Almost a fifth of people no longer have life insurance policies, new YouGov research shows.
The “Life and Health Protection” report reveals that 19% of consumers used to have a life insurance policy but have subsequently lost or given up the cover – an increase of six percentage points in the past two years. The report estimates that 18.4 million people are now covered by life insurance compared to 20.9 million when YouGov last asked about the issue in late 2011.
Older people are the group most likely to no longer have a policy. Three in ten (30%) over-55s used to have life insurance but now don’t, compared to just over one in five (21%) of those aged 45-54 and one in ten (11%) 35-44 year-olds. Among over-35s, those in the 55+ age group are the least likely to have life insurance cover. 39% of people in this age bracket have policies, compared to 45% of 35-44 year-olds and 48% of those aged 45-54.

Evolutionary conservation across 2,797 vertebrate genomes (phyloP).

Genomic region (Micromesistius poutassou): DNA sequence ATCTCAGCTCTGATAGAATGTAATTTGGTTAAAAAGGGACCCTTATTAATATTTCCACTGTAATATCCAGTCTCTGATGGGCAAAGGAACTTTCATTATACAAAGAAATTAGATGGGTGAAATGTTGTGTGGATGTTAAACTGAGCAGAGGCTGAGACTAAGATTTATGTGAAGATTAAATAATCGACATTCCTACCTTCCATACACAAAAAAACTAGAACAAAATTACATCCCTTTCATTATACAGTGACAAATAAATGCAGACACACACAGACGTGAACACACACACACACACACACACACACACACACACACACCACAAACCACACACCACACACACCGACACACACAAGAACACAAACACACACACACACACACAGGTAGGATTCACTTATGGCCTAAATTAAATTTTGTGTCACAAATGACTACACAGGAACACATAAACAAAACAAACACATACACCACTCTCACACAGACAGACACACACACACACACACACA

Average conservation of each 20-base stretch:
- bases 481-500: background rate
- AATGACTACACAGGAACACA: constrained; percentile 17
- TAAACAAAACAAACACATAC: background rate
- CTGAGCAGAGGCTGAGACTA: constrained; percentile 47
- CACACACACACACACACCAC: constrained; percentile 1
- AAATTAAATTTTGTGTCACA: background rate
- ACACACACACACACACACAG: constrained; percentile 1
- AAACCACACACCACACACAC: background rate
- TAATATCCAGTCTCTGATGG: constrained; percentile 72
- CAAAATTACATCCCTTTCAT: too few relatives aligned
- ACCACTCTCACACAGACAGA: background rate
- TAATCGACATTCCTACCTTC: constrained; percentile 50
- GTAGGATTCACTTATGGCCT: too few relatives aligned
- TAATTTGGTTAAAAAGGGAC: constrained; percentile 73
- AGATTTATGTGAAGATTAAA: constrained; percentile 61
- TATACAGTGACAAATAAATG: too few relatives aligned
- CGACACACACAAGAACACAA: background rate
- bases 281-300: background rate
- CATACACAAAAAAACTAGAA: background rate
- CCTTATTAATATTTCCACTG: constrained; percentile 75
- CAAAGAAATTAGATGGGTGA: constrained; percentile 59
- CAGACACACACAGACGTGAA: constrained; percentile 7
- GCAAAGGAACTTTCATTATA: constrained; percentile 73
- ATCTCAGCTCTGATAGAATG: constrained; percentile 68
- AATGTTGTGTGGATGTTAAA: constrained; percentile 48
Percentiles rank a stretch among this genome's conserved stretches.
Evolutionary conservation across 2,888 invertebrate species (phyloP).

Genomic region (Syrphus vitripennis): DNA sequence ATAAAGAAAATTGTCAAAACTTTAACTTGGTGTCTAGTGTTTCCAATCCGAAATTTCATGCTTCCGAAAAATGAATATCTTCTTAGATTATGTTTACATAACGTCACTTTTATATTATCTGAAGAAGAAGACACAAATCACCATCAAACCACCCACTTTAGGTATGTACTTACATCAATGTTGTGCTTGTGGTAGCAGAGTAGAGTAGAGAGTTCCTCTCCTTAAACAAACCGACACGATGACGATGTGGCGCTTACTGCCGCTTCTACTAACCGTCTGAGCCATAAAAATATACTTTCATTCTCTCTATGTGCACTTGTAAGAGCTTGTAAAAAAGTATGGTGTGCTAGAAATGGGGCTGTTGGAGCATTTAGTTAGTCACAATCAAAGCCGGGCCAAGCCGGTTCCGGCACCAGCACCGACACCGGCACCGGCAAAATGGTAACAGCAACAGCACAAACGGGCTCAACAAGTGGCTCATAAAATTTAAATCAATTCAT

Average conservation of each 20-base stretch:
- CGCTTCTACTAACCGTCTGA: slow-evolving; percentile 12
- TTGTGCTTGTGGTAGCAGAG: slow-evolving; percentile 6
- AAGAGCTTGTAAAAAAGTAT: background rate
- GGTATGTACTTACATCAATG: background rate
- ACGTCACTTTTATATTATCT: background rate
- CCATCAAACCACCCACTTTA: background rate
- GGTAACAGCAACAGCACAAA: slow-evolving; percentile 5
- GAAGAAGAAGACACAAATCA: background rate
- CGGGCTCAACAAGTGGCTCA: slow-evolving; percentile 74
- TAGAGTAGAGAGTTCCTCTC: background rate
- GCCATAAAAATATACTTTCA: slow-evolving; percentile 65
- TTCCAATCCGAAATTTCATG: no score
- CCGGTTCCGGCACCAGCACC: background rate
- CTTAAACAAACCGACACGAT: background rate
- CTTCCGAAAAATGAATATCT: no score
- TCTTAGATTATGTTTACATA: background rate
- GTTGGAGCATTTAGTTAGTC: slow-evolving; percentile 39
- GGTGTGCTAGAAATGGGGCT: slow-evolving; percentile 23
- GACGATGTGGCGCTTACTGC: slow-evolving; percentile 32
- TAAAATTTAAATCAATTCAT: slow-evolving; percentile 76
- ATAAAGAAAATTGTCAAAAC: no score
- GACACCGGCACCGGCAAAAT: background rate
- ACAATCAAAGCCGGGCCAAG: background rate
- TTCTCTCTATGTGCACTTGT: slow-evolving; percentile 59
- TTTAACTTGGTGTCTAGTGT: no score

The research suggests that the number of consumers thinking about taking out a policy in the near future has halved in recent years. When YouGov previously asked about it in late 2011, 10% planned to take out life insurance; in the most recent study, just 5% think they will. There are large variations in intention to buy in terms of age. While 12% of 25-34 year olds intend to take out life insurance soon, just 1% of over-55s do.
Simon Mottram, Director of Financial and Professional Services at YouGov, says: “The proportion of adults who no longer have life insurance has risen significantly over the past two years. This may be a reflection of maturing mortgage endowment policies, households cutting back on non-essential spending because money is tight or possibly an effect of the change in sales structure following the Retail Distribution Review (RDR) coming into effect in January last year. The most worrying thing for the industry is the large reduction in the proportion of those who intend to take out life insurance in the near future. With finances squeezed for so many households, providers will have to find new ways of making the case for policies in the coming years.”